Facebook has certainly not remained the way it was in its initial years, ad clutter is omnipresent. We like it or not, Facebook aligns number of ads around our FB profiles for us to get a ready access to our fancy needs. But how receptive are people to all these ads, while updating their Facebook profiles do really have an eye for the host of ads placed there?
Well the answer is yes! That is why more and more brands are trying up with Facebook to have their brands seen and clicked. With millions of people spending up to 8 hours every day on FB, each and every individual has immense chance of becoming a potential buyer. FB targets men and women differently even more it customises the assortment of ads for you, where you show or have shown more interest in the pas so it’s all relevant. But is it men or women leading when it comes to clicking on ads?
Latest data revealed by eMarketer reveals that in Q4 2011, women on Facebook were 12% more likely than men to click on ads.
Women have flocked to social sites, and marketers are eager to reach them there. Not only do they participate in a number of social media activities at high levels, but they are also more likely than men on such sites to click on ads, according to an April release by Facebook ad management solutions provider AdParlor.
Worldwide, AdParlor found that the average clickthrough rate for men on Facebook ads was 0.066% in Q1 of this year and 0.048% in Q2. Women, by contrast, clicked at rates of 0.073% in Q1 and 0.063% in Q2—differences of 10.6% and 31.3%, respectively.
Though click rates for both genders varied in each quarter, women consistently showed higher ad responsiveness. Meanwhile, costs per click, initially higher for females, dropped below that for males, though cost per thousands (CPMs) remained higher.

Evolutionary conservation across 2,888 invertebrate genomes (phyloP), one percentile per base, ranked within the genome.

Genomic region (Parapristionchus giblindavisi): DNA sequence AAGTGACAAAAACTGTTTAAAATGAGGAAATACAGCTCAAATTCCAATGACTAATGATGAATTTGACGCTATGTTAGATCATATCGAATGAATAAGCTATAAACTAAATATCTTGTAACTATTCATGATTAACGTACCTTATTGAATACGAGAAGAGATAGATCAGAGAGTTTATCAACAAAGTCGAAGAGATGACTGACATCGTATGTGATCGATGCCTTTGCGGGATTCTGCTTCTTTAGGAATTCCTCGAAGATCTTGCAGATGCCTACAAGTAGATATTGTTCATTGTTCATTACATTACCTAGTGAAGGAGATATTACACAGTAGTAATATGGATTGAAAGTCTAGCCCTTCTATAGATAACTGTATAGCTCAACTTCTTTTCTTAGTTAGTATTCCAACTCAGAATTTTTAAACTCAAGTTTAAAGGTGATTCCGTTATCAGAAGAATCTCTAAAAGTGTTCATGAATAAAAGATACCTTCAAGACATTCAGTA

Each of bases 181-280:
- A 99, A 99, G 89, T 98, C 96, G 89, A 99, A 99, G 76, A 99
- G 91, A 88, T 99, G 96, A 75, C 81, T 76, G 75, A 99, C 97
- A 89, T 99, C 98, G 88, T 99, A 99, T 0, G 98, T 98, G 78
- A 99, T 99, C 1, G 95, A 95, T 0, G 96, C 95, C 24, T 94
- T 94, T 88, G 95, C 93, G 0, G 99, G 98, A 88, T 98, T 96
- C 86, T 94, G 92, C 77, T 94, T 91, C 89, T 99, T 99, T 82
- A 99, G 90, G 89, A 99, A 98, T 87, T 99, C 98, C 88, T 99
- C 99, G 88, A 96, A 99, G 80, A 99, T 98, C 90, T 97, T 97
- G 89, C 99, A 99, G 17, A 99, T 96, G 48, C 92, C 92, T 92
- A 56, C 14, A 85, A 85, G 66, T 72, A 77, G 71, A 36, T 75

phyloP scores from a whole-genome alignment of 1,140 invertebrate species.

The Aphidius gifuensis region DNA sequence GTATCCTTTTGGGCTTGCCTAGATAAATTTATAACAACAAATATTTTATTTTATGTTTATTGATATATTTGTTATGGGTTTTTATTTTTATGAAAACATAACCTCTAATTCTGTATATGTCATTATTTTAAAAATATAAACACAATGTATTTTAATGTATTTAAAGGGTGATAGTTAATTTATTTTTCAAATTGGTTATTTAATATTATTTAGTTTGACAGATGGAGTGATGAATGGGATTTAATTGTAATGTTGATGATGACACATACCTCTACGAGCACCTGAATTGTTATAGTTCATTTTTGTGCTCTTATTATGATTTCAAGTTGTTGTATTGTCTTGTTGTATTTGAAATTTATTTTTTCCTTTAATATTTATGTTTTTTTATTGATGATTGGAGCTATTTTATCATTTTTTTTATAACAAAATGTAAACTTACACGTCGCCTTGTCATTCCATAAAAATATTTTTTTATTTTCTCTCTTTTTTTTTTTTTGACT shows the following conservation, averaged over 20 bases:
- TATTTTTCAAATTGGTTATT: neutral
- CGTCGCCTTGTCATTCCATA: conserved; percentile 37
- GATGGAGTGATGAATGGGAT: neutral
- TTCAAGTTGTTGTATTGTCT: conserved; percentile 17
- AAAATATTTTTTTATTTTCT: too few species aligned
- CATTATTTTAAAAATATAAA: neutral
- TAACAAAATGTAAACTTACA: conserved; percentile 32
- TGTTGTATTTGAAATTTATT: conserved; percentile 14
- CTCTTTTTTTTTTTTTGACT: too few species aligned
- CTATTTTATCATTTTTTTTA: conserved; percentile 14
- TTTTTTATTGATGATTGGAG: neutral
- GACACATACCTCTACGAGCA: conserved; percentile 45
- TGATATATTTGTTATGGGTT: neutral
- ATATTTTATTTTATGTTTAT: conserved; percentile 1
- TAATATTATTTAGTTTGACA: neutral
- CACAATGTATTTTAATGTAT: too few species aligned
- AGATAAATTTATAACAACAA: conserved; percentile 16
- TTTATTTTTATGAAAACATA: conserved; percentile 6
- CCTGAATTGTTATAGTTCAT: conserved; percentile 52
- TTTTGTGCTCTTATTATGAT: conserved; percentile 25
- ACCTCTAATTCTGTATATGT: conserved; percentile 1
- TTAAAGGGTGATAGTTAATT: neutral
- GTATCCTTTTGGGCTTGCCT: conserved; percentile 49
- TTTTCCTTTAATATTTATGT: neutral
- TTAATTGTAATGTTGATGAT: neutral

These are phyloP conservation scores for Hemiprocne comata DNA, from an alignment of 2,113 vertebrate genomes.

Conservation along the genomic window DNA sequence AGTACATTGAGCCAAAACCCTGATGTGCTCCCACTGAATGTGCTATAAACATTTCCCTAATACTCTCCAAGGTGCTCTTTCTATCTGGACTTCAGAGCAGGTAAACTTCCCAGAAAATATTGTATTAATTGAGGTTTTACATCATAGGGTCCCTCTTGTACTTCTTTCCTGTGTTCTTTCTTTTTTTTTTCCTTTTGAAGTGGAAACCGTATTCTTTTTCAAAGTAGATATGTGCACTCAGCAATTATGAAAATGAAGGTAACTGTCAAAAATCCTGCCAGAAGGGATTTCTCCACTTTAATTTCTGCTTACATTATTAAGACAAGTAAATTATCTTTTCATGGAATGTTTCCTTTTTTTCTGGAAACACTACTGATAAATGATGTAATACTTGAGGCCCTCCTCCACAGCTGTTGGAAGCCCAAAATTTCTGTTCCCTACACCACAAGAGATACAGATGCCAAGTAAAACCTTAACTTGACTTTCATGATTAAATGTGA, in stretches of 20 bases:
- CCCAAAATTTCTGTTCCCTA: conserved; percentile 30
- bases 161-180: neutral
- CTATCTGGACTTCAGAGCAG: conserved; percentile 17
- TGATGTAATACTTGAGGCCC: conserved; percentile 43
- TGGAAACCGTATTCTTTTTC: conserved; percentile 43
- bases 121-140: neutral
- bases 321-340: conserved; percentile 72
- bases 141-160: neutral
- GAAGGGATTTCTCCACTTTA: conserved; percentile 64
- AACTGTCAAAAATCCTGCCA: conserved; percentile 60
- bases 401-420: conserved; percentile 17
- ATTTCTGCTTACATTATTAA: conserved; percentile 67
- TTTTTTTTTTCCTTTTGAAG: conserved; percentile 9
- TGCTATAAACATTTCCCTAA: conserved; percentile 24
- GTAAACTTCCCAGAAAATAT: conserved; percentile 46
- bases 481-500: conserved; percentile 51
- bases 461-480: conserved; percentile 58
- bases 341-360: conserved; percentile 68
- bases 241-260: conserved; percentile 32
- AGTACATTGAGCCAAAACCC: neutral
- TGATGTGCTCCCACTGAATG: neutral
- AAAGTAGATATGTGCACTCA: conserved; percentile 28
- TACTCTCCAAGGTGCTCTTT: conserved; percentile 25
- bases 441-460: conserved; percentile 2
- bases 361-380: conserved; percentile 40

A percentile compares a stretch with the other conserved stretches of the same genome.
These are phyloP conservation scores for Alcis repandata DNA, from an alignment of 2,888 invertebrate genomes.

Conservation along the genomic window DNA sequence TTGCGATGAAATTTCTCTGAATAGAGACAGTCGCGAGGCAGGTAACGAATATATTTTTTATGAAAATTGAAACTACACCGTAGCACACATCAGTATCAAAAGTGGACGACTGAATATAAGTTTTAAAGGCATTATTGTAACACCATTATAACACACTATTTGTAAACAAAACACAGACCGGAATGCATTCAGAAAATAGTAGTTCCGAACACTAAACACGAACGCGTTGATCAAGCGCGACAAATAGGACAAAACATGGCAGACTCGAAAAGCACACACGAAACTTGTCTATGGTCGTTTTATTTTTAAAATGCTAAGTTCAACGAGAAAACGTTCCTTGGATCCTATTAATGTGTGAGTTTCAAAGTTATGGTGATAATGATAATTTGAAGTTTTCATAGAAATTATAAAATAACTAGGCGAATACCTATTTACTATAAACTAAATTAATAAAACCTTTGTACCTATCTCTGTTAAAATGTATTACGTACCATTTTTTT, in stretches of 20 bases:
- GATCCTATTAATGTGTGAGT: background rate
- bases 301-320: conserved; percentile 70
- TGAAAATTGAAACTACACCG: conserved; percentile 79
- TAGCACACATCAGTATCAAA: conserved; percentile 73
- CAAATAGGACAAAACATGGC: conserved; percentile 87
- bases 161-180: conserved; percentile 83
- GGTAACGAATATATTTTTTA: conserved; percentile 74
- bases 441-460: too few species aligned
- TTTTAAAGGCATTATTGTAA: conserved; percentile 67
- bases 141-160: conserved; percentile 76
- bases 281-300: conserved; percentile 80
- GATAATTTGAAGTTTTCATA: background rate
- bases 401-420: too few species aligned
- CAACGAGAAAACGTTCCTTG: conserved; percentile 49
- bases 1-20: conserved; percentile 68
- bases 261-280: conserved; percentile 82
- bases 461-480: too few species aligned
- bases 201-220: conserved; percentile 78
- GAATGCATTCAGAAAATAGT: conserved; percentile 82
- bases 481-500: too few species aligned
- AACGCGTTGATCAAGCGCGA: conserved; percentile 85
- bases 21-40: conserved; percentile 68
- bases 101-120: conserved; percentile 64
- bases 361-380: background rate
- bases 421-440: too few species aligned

In the US, in almost every instance, costs per click and CPMs were higher for both genders than worldwide rates in each quarter of 2011, and clickthrough rates tended to be higher too. Similar to worldwide behaviors, differences between the clicking rates of men and women were pronounced in the US: During Q4, females’ click rate of 0.075% was 12% higher than males’ rate of 0.067%. In Q3 the difference was even starker, at 21.2%.
Facebook users did not display the same click behavior in every country studied by AdParlor. In Brazil, for example, while women had significantly higher click rates from Q1 through Q3 of 2011, they were beaten out by men in Q4. Canada, one of the US’s closest neighbors both geographically and culturally, saw quarterly click rates across genders either even, nearly even or led by men.
Most marketing on Facebook, especially that conducted by large brands, consists of non-advertising efforts, but many small businesses and other marketers are still using Facebook’s easy, self-serve system to drive traffic either to their own sites or to Facebook pages. According to eMarketer US advertisers will spend $2.58 billion on the site this year, with another $2.48 billion coming from advertisers elsewhere in the world.